- Data analytics and other health IT tools played an integral role in helping Next Generation Accountable Care Organization (NGACO) Model generate net savings of approximately $62 million for the Medicare program, states a new report from CMS.
Launched in January 2016, the NGACO Model involves the highest levels of financial risk out of any CMS ACO initiative. Unlike other ACOs, NGACOs have almost complete financial responsibility for outcomes, must take on downside risk, and have no minimum savings or loss requirements.
The high financial stakes required significant investment in data analytics tools to help identify opportunities to improve quality and reduce unnecessary spending.
NGACOs employed staff to fill health IT and data analytics roles, and leaders stressed the importance of developing health IT and data analytics capabilities to support the model.
To manage their patient populations, the 18 NGACOs included in the report integrated and analyzed an average of six or seven types of data, with Medicare claims, pharmacy, primary care, laboratory, and specialty care being the most common.
In addition to significant net savings, CMS found that beneficiaries receiving care within an NGACO experienced 1.7 fewer inpatient hospital days per month in comparison to non-NGACO beneficiaries, as well as 15.6 fewer nonhospital evaluation and management visits per month.
CMS also found a 12 percent increase in the amount of annual wellness visits for NGACO beneficiaries, indicating improved care quality.
Almost half of NGACOs stated that health IT has improved care coordination and chronic disease management in their organizations to a very large extent. Leaders said they use health IT systems and data analytics to identify beneficiaries in hospital and primary care settings who are in need of targeted care management.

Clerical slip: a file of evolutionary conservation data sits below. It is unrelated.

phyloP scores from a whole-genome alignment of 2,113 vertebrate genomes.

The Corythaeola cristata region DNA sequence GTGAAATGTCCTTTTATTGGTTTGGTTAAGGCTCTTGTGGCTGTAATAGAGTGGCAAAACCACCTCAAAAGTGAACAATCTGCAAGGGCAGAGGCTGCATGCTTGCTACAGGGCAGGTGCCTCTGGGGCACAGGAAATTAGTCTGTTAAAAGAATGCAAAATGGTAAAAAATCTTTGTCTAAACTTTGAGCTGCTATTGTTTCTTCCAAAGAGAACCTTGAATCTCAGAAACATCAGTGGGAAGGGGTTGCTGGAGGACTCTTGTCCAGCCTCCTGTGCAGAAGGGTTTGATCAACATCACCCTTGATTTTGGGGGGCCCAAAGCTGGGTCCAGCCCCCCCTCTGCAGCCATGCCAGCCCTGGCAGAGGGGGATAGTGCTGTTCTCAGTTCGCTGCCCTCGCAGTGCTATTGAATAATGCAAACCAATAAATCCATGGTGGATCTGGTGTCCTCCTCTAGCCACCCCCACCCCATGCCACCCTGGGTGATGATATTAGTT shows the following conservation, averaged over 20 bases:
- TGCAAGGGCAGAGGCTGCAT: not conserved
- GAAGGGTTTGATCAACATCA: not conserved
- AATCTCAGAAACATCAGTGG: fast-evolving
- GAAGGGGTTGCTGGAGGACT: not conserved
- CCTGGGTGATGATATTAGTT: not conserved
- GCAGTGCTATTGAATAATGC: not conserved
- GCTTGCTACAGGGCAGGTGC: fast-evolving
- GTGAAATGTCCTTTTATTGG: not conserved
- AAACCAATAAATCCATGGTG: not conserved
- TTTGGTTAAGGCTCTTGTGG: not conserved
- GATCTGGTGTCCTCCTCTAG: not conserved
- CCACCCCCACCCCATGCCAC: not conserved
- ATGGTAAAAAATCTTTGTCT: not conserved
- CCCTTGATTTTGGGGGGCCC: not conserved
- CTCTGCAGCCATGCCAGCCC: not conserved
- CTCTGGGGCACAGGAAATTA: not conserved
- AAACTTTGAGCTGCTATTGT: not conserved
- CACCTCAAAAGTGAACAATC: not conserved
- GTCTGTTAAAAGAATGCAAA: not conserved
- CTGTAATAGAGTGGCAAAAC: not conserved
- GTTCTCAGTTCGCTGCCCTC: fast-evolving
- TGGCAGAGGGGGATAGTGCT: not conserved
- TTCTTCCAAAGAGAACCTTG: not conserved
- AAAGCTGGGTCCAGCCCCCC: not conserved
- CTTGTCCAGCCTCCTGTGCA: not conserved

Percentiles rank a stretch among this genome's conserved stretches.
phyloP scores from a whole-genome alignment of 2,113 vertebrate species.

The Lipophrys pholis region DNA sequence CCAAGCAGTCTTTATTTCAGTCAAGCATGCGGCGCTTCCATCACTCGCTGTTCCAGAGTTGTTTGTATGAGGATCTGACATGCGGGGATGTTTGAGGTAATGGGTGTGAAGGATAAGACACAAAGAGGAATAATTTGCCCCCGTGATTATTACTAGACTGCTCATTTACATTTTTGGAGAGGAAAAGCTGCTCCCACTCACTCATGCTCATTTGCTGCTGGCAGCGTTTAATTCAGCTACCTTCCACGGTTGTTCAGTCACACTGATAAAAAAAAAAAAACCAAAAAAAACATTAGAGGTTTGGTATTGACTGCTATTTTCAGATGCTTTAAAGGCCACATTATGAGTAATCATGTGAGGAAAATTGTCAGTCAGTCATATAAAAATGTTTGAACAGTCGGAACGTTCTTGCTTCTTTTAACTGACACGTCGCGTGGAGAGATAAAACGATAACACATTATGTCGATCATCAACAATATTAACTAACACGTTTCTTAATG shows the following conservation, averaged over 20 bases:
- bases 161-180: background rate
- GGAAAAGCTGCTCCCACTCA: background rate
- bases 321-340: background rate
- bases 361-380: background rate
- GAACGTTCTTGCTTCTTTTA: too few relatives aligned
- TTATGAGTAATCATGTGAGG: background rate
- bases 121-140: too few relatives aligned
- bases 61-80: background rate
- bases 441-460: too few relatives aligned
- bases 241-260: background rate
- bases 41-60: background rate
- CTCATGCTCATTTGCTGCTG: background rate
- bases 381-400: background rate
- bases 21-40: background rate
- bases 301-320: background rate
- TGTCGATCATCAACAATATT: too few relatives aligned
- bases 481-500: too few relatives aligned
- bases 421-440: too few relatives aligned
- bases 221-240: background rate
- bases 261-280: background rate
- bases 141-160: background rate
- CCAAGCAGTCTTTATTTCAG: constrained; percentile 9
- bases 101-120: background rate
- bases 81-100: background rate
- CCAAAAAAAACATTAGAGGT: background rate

Twelve NGACOs also reported using analytics capabilities to know in real-time, or near real-time, at least half of inpatient admissions among their beneficiaries.
However, many NGACOs cited extreme difficulty in accessing data outside of their organization or network, and nearly half said they struggled with interoperability issues within their NGACO.
Many reported that having multiple EHRs within their network prevented effective health information exchange for quality and performance improvement. Consolidating and integrating data from multiple EHRs also proved challenging.
To overcome these issues, at least one NGACO required all providers in its network to adopt a single EHR platform, a strategy that could enhance practices in other participating accountable care networks.
NGACOs also utilized health IT and data analytics to measure and track provider performances. Executives shared performance data with providers through reports and dashboards integrated into the EHR.
Health IT systems proved helpful in evaluating NGACO financial risk, as well. Twelve NGACOs said they used information systems to track utilization and manage financial risk. However, many cited difficulties with obtaining comprehensive or adequate data to accurately predict their expenses.
To improve risk forecast estimates, many NGACOs said they had to make costly investments and leverage consulting firms for their expertise.
Despite these challenges, many NGACO leaders who had experience with other ACO models reported that they generally preferred the NGACO model, and cited greater overall satisfaction with the NGACO model.
CMS expects that the NGACO model will result in further improvements in care delivery and patient outcomes.
“These results provide further evidence that ACOs succeed under two-sided risk. ACOs in the Next Generation Model are being held accountable with strong financial incentives and are provided with substantial flexibility and regulatory relief,” said CMS Administrator Seema Verma.
“They are delivering value and providing quality care to patients and taxpayers even in their first performance year, and we believe that these results are achievable for other ACOs under similar incentives.”